Metadata Culture is the overarching name for this research group. We are looking at different “metadata cultures” from an interdisciplinary perspective, focusing on the visual heritage. Methodologically we are also developing our sharing processes aiming for a more inclusive research culture inspired by participatory design practices.

The design and use of metadata are always culturally and ideologically inflicted. Accordingly, the practice and policy of tagging images in cultural heritage institutions are not only fundamental for our understanding of the past but vital in navigating the present. Especially when it comes to big data and data-driven research, we have to pay particular attention to the consequences of the interfaces that curate our common history. We are living in a metadata culture, where tagging data has become an important literacy. Metadata and the archiving practices that produce it are increasingly important for cultural heritage institutions, and for contemporary culture at large, as a mean to navigate the rapidly growing volume of data situating them historically, socially and, not least, locally.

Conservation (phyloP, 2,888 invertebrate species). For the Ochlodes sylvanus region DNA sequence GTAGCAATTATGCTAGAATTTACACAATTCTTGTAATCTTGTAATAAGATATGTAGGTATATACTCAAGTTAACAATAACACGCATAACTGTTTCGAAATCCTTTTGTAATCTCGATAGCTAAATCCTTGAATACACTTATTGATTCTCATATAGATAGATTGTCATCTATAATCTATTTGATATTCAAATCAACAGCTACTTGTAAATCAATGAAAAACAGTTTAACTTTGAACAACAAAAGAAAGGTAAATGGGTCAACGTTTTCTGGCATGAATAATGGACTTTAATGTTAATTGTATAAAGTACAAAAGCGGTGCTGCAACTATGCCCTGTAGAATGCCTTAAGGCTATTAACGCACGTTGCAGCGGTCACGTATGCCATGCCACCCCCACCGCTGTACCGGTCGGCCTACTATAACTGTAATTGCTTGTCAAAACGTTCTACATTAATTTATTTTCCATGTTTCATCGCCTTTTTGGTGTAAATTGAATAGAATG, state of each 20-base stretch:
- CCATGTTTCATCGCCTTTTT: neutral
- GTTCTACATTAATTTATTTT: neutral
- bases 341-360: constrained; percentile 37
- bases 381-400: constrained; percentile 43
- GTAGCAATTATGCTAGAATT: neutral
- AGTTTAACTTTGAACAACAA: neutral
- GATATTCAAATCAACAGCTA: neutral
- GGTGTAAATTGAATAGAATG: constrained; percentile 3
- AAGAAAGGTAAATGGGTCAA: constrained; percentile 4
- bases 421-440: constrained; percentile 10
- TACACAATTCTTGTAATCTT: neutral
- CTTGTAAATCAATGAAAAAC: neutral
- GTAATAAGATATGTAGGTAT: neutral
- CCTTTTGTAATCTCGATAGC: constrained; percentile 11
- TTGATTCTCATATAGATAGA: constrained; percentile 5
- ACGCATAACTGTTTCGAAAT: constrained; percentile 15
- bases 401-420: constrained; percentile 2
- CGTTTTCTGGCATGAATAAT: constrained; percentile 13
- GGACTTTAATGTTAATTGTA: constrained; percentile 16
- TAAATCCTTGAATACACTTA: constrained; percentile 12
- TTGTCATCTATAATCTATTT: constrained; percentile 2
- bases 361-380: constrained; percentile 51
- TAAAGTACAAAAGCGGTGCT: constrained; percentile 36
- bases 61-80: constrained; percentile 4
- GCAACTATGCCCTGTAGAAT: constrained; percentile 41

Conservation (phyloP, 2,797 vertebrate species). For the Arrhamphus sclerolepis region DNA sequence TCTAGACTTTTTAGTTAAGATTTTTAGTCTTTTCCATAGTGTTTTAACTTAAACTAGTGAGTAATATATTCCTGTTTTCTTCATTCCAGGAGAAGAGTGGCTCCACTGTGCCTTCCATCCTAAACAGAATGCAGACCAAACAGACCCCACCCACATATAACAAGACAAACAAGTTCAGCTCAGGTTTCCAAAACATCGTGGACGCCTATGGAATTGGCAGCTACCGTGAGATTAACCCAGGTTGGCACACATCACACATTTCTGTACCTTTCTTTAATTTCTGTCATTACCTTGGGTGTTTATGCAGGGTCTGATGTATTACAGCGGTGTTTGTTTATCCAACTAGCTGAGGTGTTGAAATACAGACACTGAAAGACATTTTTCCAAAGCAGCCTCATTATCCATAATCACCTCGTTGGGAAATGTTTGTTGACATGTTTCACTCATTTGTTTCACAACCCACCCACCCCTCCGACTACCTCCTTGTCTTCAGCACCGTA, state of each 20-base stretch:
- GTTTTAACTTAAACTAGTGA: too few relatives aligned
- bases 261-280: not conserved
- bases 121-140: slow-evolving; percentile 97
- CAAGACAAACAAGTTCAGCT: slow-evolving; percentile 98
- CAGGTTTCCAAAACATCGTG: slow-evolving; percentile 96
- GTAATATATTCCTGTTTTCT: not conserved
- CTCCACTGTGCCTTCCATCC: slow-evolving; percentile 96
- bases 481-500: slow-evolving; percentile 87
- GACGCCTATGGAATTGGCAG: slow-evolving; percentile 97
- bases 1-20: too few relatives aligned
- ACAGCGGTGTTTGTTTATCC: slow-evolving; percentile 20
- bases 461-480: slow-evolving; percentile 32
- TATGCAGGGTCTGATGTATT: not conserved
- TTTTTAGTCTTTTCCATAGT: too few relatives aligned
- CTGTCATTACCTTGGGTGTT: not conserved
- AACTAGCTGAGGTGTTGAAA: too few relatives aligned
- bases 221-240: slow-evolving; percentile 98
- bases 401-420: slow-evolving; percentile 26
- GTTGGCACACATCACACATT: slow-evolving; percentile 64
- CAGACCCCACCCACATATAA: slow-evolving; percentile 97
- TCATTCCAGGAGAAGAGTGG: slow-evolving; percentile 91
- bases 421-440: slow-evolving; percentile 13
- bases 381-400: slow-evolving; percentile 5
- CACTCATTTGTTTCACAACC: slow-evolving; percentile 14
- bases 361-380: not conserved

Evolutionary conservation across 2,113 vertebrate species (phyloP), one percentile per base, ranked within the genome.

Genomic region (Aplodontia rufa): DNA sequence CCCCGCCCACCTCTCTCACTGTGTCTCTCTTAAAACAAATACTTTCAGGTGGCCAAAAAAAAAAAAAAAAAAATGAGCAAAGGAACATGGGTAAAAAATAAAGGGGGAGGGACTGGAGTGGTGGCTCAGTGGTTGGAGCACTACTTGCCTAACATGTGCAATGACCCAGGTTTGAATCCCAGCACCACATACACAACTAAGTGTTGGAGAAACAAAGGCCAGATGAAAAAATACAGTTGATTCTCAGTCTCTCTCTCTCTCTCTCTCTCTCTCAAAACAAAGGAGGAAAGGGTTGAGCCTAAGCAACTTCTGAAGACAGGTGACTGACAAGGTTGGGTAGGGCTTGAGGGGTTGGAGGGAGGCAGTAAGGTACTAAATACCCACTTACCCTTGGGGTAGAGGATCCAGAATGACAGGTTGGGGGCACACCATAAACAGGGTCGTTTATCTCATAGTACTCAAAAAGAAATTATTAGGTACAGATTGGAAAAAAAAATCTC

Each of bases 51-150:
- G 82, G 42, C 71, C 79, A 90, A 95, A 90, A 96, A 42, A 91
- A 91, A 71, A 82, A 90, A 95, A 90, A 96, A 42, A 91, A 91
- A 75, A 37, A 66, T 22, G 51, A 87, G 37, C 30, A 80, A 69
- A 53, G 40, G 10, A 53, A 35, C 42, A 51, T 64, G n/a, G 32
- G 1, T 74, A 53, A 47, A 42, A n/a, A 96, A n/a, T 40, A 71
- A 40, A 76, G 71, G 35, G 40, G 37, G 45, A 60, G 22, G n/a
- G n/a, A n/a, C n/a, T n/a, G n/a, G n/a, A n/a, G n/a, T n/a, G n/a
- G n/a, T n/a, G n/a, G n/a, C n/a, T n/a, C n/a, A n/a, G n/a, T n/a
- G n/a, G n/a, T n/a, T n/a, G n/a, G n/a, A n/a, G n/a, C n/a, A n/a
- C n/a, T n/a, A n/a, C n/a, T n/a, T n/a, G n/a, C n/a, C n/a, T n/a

Crowdsourcing, social media platforms for community engagement, linked open data, and other participatory and open science practices, create new challenges to for archiving institutions due to the character of the networked publics involved and the established structures between and within institutions, but also new opportunities and practices when it comes to understanding and defining our shared culture.

All photographs on this site: Thomas William Smillie